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Dal LaMagna Headshot

Dear Graduate

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Your studies are complete, and as you start the mad dash to find a post-grad job, I hope you don't mind me offering a piece of advice that you may not have considered:

Now is one of the best times in your life to start a business.

One of the harder problems about being an entrepreneur is letting go of the security of the job you might have with some large company. Chances are this isn't your problem. You are not stuck in some job. Your resume is clear. You have little time (besides school) invested in a career.

Coming fresh from school, you have a number of advantages that would serve you well in starting a business. Your classmates are one of the great resources you have. This network of friends is fresh. Your body of knowledge is current. Your former professors are more likely to be available now for advice and they aren't likely to charge you a consulting fee. And your level of energy and enthusiasm is very high now. Take advantage of all of this now that you can.

There's still a lot of doom and gloom talk about the state of the economy. But it's important to remember that a period of economic of expansion has always followed recessions. No matter what people might be saying, the country is coming out of a recession. Plus many Americans are more inclined to do business with their neighbors than some large corporation.

By starting your own business, you can also play an important part in the economic recovery. The country needs jobs to fuel the expansion. The patriotic thing to do is go out and create jobs not just take them.

Take the plunge and start your own business now. Graduates of the Harvard Business School are doing just that.

So my advice continues. Be organized - or forget it, be focused - on one product or service, be frugal - buy only what is essential and then buy used not new, and be patient - you will not make a million dollars overnight. A reason I failed at a series of my business attempts is that I thought I could. Do one thing, but do it better than anyone else. If you are thinking of working with a partner, find two partners - three of you will always be able to make decisions.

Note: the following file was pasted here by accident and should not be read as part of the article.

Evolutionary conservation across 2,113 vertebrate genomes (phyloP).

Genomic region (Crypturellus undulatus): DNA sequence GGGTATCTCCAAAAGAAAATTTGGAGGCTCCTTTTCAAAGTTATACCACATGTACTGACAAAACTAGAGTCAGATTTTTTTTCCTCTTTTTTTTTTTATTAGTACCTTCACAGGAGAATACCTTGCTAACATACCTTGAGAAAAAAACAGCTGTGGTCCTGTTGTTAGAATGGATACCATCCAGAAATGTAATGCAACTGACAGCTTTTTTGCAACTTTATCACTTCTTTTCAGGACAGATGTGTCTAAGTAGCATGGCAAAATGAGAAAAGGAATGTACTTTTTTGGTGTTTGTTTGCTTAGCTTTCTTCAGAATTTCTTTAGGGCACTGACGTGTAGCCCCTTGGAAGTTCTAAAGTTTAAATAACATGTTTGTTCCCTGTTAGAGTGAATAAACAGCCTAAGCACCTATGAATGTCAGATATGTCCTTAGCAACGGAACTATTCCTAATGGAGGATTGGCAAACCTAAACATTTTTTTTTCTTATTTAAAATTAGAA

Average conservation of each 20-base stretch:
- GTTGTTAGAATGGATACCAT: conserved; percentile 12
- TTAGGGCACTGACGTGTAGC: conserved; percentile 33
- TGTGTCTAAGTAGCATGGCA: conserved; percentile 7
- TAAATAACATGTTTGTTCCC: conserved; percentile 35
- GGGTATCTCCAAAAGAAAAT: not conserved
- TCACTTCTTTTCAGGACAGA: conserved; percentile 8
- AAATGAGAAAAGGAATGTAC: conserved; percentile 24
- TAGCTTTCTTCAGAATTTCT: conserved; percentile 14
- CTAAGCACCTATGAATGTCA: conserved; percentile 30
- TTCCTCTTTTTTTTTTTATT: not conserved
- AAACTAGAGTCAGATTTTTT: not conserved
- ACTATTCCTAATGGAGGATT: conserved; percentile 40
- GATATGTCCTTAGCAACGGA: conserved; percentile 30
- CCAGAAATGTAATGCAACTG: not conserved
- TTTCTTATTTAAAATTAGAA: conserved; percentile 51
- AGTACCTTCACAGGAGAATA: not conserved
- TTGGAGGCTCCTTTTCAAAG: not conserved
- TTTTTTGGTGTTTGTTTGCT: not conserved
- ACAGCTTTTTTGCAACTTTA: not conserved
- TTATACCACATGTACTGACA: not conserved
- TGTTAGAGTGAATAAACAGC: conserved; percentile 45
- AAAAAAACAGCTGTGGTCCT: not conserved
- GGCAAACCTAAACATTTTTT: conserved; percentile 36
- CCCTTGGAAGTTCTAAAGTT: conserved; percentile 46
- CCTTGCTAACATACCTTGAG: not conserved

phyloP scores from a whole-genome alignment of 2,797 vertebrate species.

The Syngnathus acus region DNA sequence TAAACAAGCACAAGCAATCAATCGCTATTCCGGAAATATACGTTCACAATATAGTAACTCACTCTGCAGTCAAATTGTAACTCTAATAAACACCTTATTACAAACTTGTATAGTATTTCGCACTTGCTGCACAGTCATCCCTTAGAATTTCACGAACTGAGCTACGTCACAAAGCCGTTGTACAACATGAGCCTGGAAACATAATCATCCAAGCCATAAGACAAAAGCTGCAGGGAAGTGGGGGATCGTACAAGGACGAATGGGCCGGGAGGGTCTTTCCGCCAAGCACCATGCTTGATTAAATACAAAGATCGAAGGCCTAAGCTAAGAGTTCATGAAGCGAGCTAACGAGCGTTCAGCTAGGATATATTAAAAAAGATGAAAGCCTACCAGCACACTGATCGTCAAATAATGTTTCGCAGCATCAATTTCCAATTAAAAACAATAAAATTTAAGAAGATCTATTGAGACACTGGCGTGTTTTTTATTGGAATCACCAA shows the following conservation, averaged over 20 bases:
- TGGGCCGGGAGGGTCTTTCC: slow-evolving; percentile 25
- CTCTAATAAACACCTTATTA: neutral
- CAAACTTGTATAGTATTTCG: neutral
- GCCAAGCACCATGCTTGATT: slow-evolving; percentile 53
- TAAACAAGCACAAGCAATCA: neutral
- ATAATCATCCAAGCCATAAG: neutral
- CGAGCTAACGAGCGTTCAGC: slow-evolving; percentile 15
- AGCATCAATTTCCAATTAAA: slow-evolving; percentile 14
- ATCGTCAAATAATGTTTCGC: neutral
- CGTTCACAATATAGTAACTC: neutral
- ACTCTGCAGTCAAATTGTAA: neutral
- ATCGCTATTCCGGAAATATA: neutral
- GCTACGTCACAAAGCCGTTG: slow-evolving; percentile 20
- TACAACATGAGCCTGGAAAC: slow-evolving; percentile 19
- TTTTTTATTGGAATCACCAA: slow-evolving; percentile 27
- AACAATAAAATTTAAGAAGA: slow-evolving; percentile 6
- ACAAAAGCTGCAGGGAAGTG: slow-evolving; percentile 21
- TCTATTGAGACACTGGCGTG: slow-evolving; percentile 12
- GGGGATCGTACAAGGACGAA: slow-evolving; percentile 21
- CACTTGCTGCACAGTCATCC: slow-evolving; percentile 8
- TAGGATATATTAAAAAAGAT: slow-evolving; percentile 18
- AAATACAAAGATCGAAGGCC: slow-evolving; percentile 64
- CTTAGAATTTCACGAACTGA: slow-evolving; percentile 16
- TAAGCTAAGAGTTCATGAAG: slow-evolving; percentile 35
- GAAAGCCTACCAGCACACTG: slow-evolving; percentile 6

Keeping score is an essential part of every game especially the game of business. Write down all your agreements; keep your business expenses separate from your personal ones and produce an income statement and balance sheet every month.

While you are at it you can avoid some of the mistakes I made that are detailed in my book Raising Eyebrows, A Failed Entrepreneur Finally Gets It Right. Find something you can do with the limited amount of money you have or can easily get. (Go to my blog: Financing Your Dream Business to find out how I financed Tweezerman, my big success.) Don't procrastinate. Pick the right business.

Make sure you can make or source the product you plan to sell. Make sure you can sell the product you plan to offer. Take calculated risks but don't gamble. Don't expect powerful people to empower you. They will more likely exploit you; that's how they became powerful. (Read my blog My Worst Mistakes.)

Once your business is successful enough to support you then you can take it to the next level. Start with delegating the work and hiring people you empower.
(Read Take Care of Your Employees and They Will Take Care of You.).

Finally practice responsible capitalism. What this means is that your enterprise will benefit you but also your employees, your vendors, your customers, and your community. Why? Because not only will you feel so much better when you succeed my experience tells me you will also do better.

Congratulations on your graduation, and good luck to you in your future.

Dal LaMagna